Trumpets, trombones, tubas, tambourines, big bass drums — everything has the true tonality and the vibrancy of the real thing. The reason this record was such a big hit in its day is because the recording engineers were able to capture that sound better than anybody else around at the time.

That’s also the reason this is a Must Own record today — the sound holds up, and there are not many audiophile recordings you can say that about.

Just listen to the astoundingly powerful brass choir on Oh Lord, I’m On My Way. It just doesn’t get any better than that. If ever there was a Demo Disc, this is one. (more…)

Vivaldi and The Beatles on RCA Direct Disc – Bad Music & Bad Sound, Like Most Audiophile Albums from the ’70s

Hey, the records being marketed to audiophiles these days may have second- and third-rate sound, but at least now they have good music That’s progress, right?

More of the Music of Antonio Vivaldi (1678-1741)

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Sonic Grade: F

An awful Direct to Disc recording. The bad sound and pointless music — this is the kind of crap we newbie audiophiles used to put up with back in the ’70s before we had anything resembling a clue — means that it clearly belongs in only one place on our site: the Hall of Shame,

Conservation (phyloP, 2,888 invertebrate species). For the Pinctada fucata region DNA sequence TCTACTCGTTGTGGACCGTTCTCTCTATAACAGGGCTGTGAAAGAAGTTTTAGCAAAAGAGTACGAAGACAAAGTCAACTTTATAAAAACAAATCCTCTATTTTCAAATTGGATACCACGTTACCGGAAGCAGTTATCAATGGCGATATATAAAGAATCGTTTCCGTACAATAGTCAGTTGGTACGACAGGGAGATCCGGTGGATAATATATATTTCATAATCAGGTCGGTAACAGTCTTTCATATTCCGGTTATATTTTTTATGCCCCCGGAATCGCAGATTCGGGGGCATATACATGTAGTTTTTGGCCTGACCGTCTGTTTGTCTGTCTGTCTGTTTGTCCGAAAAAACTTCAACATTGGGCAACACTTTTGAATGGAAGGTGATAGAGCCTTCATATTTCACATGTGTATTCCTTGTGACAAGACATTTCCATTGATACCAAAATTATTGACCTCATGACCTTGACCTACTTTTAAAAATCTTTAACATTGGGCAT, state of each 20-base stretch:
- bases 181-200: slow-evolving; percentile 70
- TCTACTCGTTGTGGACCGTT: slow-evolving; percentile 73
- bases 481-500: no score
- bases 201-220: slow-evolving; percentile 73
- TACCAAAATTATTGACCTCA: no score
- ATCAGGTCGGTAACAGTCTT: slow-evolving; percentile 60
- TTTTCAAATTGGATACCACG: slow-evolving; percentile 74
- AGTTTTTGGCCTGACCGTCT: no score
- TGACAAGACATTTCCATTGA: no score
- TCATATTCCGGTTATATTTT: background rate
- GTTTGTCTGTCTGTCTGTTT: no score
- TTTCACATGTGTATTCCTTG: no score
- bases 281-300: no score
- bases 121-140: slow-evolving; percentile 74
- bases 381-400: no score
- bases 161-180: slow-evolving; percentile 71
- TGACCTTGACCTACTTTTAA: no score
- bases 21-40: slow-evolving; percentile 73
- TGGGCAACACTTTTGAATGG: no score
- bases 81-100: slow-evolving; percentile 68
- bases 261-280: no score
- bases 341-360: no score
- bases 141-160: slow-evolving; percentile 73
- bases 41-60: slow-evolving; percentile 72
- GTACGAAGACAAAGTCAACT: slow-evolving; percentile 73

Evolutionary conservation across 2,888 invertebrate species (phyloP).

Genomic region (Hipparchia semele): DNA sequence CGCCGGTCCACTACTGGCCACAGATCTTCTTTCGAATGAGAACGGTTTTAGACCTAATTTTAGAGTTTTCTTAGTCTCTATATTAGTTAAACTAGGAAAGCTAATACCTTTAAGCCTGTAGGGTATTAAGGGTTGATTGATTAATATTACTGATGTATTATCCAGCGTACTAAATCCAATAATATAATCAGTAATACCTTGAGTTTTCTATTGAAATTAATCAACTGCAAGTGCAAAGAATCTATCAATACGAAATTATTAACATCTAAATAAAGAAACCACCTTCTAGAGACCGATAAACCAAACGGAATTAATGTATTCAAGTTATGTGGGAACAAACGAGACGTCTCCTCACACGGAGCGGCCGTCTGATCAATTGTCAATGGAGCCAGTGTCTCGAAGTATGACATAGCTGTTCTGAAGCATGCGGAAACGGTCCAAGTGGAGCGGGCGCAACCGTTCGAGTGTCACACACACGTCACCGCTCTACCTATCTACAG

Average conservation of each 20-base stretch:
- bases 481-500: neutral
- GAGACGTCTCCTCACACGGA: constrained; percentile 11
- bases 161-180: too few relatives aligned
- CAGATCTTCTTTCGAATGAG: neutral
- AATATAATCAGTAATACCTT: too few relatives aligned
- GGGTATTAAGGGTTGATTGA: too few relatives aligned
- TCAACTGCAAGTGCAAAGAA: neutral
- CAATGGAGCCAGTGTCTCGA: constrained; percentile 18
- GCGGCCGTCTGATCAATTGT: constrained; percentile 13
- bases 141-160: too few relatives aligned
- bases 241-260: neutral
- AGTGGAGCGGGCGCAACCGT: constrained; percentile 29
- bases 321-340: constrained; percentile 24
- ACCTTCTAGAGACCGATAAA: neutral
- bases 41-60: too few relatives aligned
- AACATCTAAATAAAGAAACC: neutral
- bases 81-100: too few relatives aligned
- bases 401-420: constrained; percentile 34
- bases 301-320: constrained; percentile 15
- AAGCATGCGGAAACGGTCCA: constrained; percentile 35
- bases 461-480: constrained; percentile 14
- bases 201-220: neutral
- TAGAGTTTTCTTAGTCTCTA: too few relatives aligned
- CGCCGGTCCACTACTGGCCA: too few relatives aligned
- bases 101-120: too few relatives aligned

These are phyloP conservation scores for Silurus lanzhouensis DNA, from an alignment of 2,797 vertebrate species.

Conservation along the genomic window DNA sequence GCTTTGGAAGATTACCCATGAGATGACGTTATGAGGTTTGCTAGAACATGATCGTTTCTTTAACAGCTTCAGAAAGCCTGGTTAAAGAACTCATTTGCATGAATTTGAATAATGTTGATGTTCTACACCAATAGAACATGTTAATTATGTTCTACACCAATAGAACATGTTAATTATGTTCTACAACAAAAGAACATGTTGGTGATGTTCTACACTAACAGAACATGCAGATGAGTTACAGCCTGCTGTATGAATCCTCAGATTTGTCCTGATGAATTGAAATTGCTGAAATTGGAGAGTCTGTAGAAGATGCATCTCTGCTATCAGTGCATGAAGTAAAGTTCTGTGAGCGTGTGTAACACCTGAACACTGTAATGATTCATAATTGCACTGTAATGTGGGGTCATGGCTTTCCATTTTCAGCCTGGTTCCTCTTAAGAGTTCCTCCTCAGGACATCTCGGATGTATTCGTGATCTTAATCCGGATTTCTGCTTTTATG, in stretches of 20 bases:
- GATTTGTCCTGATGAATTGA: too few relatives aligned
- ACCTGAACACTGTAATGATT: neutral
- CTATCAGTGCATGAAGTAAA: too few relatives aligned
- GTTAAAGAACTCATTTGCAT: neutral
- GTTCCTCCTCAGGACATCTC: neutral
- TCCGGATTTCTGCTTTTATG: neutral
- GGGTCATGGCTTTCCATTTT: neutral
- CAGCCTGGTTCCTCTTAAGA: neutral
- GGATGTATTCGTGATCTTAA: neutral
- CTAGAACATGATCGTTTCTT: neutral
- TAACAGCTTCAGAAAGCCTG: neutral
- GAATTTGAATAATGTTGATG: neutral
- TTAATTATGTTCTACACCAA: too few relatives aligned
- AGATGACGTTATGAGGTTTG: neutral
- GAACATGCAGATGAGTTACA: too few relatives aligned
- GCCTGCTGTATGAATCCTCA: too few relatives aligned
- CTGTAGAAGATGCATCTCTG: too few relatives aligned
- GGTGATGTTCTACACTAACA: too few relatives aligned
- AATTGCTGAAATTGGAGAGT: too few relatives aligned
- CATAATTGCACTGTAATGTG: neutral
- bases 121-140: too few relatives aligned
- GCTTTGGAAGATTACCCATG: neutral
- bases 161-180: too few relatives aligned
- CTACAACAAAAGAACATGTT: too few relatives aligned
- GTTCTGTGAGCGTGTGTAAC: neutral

FURTHER READING

Record Collecting for Audiophiles – 45 RPM Pressings
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Tsuyoshi Yamamoto Trio – Red Gardenia

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Imagine a Three Blind Mice piano date recorded Direct-to-Disc — that’s the sound of this album. This is one of the few audiophile records worthy of the name. It’s also five times as rare as Blues to East and the music is better. There are two Stevie Wonder songs given a wonderful piano trio arrangement here that are just out of this world.

This group plays with tremendous vigor. They really swing and are tight as a drum. On this album there’s almost none of that “introspective noodling jazz” that the Japanese are infamous for. I love Midnight Sugar as much as the next guy, but too much of that style of music is wearying.

Yamamoto’s Trio wants to show that it can play good old-fashioned straight ahead American lively piano jazz with the best of them. And they can. You will also be hard pressed to find better sound for a small ensemble like this. Since Rudy Van Gelder was not particularly adept at recording the piano, many of the great pianists cannot be heard properly on Prestige, Blue Note and other original label recordings. (more…)

Bill Berry and His Ellington All-Stars – For Duke